What is Oxygen?

What is Oxygen?

You only have to inhale and exhale to appreciate the vital importance of oxygen in everyday life. The third most abundant element in the universe after hydrogen and helium, oxygen is an odorless, colorless and tasteless gas at room temperature and a key catalyst in many chemical reactions. Because it’s everywhere and invisible in its gaseous state, oxygen is often dismissed as being dull and inert when in fact, it’s the most reactive of all the non-metallic elements.

Oxygen makes up about 21% of the earth’s atmosphere. It is highly reactive and can combine with just about anything to create a variety of compounds. Fire, for example, is born out of a chemical reaction between oxygen and some sort of fuel, such as wood or gasoline, and a heat source, such as matches or friction. When certain metals react with oxygen they form oxides, such as iron oxides, commonly referred to as rust. Rust is a multi-million dollar problem around the world damaging bridges, buildings, engines, tools and pipes.

Yet oxygen is life-sustaining as well; without it, most living organisms would die within minutes.  It releases energy from nutrients in every living cell in a process called cellular respiration. One type of oxygen – ozone – forms a thin, protective layer around the earth that shields us from the harmful effects of the sun’s ultraviolet radiation. Oxygen is pumped back into the environment through photosynthesis, a process carried out by all green plants. It’s also a component of hundreds of thousands of organic compounds.

The Discovery of Oxygen

Oxygen was first discovered in 1771 by Carl Wilhelm Scheele, a German-Swedish pharmaceutical chemist who generated what he coined as “fire air” by heating mercuric oxide, silver carbonate, magnesium nitrate and other nitrate salts. Because he neglected to publish his results until 1777, the discovery of oxygen is often incorrectly attributed to Joseph Priestley, an 18th-century theologian and chemist who isolated oxygen as a colorless gas by heating red mercuric oxide, a process that he noted caused a candle to burn brighter. Priestley published his generation of oxygen in 1774, 3 years after Scheele’s discovery, but 3 years before Scheele’s discovery went to press.[1]

In 1775, Antoine Lavoisier repeated Scheele’s and Priestley’s experiments using more advanced laboratory equipment and naming the odorless gas “oxygen.” Lavoisier would go on to become known for advancing scientific knowledge of the chemical nature of oxygen and its role in normal breathing.1

Oxygen’s Role in Early Medicine

It wasn’t long after the discovery of oxygen that its potential value to patients with respiratory conditions became well-recognized. In 1798, Thomas Beddoes opened the Pneumatic Institute in Bristol, England where he used oxygen and nitrous oxide to treat asthma, congestive heart failure and other ailments. The first oxygen cylinders were developed in 1868, which allowed oxygen to be used in general anesthesia. By 1885, George Holtzapple used oxygen to treat a young patient with pneumonia, establishing its role in acute care.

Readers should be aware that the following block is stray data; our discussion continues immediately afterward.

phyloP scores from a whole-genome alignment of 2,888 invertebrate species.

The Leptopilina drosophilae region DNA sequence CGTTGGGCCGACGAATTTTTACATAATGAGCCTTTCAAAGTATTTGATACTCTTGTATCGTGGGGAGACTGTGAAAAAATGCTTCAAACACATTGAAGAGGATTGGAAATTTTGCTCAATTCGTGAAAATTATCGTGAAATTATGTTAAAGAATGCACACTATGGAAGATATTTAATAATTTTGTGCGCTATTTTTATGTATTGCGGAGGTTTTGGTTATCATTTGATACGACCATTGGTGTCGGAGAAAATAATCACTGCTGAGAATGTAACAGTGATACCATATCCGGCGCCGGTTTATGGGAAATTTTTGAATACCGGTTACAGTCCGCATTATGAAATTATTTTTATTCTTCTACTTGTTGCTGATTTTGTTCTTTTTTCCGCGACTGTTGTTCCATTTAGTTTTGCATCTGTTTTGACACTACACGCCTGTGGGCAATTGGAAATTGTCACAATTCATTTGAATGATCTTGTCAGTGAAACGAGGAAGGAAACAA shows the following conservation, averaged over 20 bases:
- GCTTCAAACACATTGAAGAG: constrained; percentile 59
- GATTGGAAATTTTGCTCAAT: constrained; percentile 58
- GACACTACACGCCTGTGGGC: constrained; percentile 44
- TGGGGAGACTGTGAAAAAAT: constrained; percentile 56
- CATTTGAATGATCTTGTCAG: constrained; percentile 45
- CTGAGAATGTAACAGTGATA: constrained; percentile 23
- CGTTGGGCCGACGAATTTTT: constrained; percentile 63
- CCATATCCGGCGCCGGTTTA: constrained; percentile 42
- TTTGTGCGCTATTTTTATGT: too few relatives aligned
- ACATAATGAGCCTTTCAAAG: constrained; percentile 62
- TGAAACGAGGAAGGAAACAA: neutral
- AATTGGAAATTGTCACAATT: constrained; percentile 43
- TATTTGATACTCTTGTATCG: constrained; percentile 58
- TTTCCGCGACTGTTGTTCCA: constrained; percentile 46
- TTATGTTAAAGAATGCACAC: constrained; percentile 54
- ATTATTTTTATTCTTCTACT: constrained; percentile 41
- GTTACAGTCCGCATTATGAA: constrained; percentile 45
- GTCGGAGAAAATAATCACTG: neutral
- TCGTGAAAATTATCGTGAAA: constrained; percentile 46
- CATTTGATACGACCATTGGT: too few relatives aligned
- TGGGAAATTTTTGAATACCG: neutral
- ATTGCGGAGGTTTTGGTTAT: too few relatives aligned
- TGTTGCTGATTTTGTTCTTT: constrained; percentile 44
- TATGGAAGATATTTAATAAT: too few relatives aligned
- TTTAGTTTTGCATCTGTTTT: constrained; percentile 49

During the 20th century, the use of oxygen in medicine became increasingly prevalent due to a rapid succession of discoveries and technical advances. In 1907, Arbuthnot Lane devised rubber tubing that served as a rudimentary nasal cannula for the administration of oxygen. Around the same time, John Scott Haldane developed designs for a modern day oxygen mask. In the 1920s, Leonard Hill invented the oxygen tent which was later modified by Alvan Barach. In 1936, Barach laid the foundation for the use of oxygen in chronic lung disease and went on to design the first portable oxygen device for emphysema. In the 1950s, Barach transfilled oxygen bottles for ambulatory patients with exertional shortness of breath while other scientists used oxygen in small, portable gas cylinders noting symptom improvement for patients with lung disease. In the 1980s, two landmark studies were foundational in establishing a survival benefit for COPD patients using continuous, long-term oxygen therapy.1

Modern Day Oxygen Therapy

Since the 1980s, the use of oxygen in clinical practice has evolved to what it is today: commonly prescribed and administered across all health care settings, even in the home. With three types of oxygen delivery systems – compressed gas, liquid oxygen and oxygen concentrators – patients are able to make choices about oxygen delivery that best suit their individual needs.

With the advent of the ultra-lightweight oxygen concentrator, traveling with oxygen is far more practical and realistic for many patients requiring continuous oxygen. What’s more, single solution oxygen concentrators like the Inogen One G3 are capable of satisfying all your oxygen needs whether you require oxygen in the home or on the go.

Who Needs Oxygen Therapy

Although many people who experience shortness of breath require oxygen therapy, shortness of breath is not the qualifying factor that gives rise to its need. Before you’re given a prescription for oxygen, your doctor will order an arterial blood gas study or conduct a pulse oximetry test to measure the amount of oxygen in your blood. Generally speaking, oxygen therapy is required if your partial pressure of oxygen, as measured by an arterial blood gas study, is less than or equal to 55 mm Hg and/or your oxygen saturation level, as measured by pulse oximetry, is less than or equal to 88 percent.

For more information about oxygen therapy, talk to your primary health care provider.

[1] Heffner, John E. MD. “The Story of Oxygen.” Respiratory Care. Vol. No. 1 18-31. January 1, 2013.

By Deborah Leader RN, BSN, PHN

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